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Unintended pregnancy is the primary factor behind the high number of abortions that take place every year in the United States. Although abortion is safer than childbearing, many women could avoid the procedure altogether if safe, effective and easy-to-use contraceptive options were more widely available. Together with comprehensive sex education, contraceptives go a long way to prevent unintended pregnancies.
Many unplanned pregnancies result in wanted, loved and healthy children, but that is not always the case. Women faced with unplanned pregnancies are more likely to ignore the early signs of pregnancy and less likely to receive adequate prenatal care; their infants therefore run an increased risk of low birth weight and infant mortality. For some families, the emotional and economic stress of an unplanned child is overwhelming. Children who are unplanned are more likely to be abused, and children born unwanted face increased risks of poor health, poverty and neglect.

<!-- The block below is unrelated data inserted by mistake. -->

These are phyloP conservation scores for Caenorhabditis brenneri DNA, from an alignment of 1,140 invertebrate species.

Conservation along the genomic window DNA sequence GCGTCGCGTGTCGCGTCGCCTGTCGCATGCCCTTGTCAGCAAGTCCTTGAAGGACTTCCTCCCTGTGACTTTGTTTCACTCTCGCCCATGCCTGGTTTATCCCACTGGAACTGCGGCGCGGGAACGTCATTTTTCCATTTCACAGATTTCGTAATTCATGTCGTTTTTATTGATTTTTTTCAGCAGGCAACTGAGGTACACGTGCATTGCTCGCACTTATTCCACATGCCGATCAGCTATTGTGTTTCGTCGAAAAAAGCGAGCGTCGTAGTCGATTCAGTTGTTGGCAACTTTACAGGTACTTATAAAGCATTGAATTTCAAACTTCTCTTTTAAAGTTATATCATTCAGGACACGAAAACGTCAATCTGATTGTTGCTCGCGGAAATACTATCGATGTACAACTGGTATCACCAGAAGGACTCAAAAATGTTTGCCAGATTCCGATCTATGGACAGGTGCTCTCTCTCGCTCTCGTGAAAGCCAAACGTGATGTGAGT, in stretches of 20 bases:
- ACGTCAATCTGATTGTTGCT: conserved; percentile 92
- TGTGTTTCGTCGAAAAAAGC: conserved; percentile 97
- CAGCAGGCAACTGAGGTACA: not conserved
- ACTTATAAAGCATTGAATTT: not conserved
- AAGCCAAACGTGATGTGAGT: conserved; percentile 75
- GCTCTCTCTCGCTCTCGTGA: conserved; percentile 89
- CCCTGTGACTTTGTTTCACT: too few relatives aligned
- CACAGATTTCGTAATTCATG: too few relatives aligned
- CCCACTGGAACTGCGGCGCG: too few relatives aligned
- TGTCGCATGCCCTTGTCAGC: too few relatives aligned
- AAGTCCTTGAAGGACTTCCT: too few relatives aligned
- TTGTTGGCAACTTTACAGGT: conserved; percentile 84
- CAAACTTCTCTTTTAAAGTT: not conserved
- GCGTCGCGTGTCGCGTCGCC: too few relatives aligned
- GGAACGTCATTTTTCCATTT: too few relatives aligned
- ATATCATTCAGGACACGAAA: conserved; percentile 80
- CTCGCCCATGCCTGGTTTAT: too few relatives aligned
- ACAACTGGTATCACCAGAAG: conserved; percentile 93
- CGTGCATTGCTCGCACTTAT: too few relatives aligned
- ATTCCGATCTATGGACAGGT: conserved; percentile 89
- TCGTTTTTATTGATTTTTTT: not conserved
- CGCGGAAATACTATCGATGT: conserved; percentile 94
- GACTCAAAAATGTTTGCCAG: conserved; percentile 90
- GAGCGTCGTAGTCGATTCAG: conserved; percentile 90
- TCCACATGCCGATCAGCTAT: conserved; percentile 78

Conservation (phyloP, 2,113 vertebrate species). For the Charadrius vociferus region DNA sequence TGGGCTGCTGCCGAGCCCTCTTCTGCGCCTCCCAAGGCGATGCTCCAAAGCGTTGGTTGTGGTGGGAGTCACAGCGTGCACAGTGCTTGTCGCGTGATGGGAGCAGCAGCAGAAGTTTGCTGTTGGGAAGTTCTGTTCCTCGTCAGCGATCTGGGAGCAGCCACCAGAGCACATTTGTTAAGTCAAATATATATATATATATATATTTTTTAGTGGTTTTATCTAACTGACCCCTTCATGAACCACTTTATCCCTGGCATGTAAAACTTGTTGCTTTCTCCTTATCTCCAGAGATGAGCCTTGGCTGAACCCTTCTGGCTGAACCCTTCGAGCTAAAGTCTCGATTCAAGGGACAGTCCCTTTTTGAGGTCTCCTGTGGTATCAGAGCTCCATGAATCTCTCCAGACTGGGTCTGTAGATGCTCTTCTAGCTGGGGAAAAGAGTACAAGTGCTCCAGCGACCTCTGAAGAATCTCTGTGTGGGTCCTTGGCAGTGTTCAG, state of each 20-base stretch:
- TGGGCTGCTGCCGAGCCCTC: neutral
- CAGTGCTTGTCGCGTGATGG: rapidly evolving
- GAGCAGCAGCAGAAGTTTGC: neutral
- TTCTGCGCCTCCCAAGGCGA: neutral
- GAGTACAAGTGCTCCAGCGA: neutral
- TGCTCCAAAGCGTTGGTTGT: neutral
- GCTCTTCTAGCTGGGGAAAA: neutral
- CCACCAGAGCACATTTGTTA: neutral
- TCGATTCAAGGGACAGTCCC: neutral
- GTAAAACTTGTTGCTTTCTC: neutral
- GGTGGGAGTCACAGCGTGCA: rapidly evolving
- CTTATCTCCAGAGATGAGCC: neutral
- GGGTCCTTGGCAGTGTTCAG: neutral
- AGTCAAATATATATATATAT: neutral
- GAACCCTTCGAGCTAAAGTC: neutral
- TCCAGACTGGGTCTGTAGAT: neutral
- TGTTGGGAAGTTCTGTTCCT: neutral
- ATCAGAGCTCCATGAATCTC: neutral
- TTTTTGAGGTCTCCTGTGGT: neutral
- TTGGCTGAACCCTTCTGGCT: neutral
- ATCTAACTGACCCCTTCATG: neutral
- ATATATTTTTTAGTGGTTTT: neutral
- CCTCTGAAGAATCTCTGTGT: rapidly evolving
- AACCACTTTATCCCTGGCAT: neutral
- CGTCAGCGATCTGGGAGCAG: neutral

Unintended pregnancy and sexually transmitted diseases (STDs) are serious public health problems that could be alleviated by a national reproductive health policy that encourages personal responsibility instead of inhibiting it. Ensuring that women have access to contraceptive options that meet their health needs is essential to diminishing the significant personal and societal costs of unintended pregnancy and STDs. A national reproductive health policy must confront these problems and institute reforms that will revitalize contraceptive research and development, ensure that safe and effective birth control methods are widely available and promote public education about sexual responsibility and reproductive health.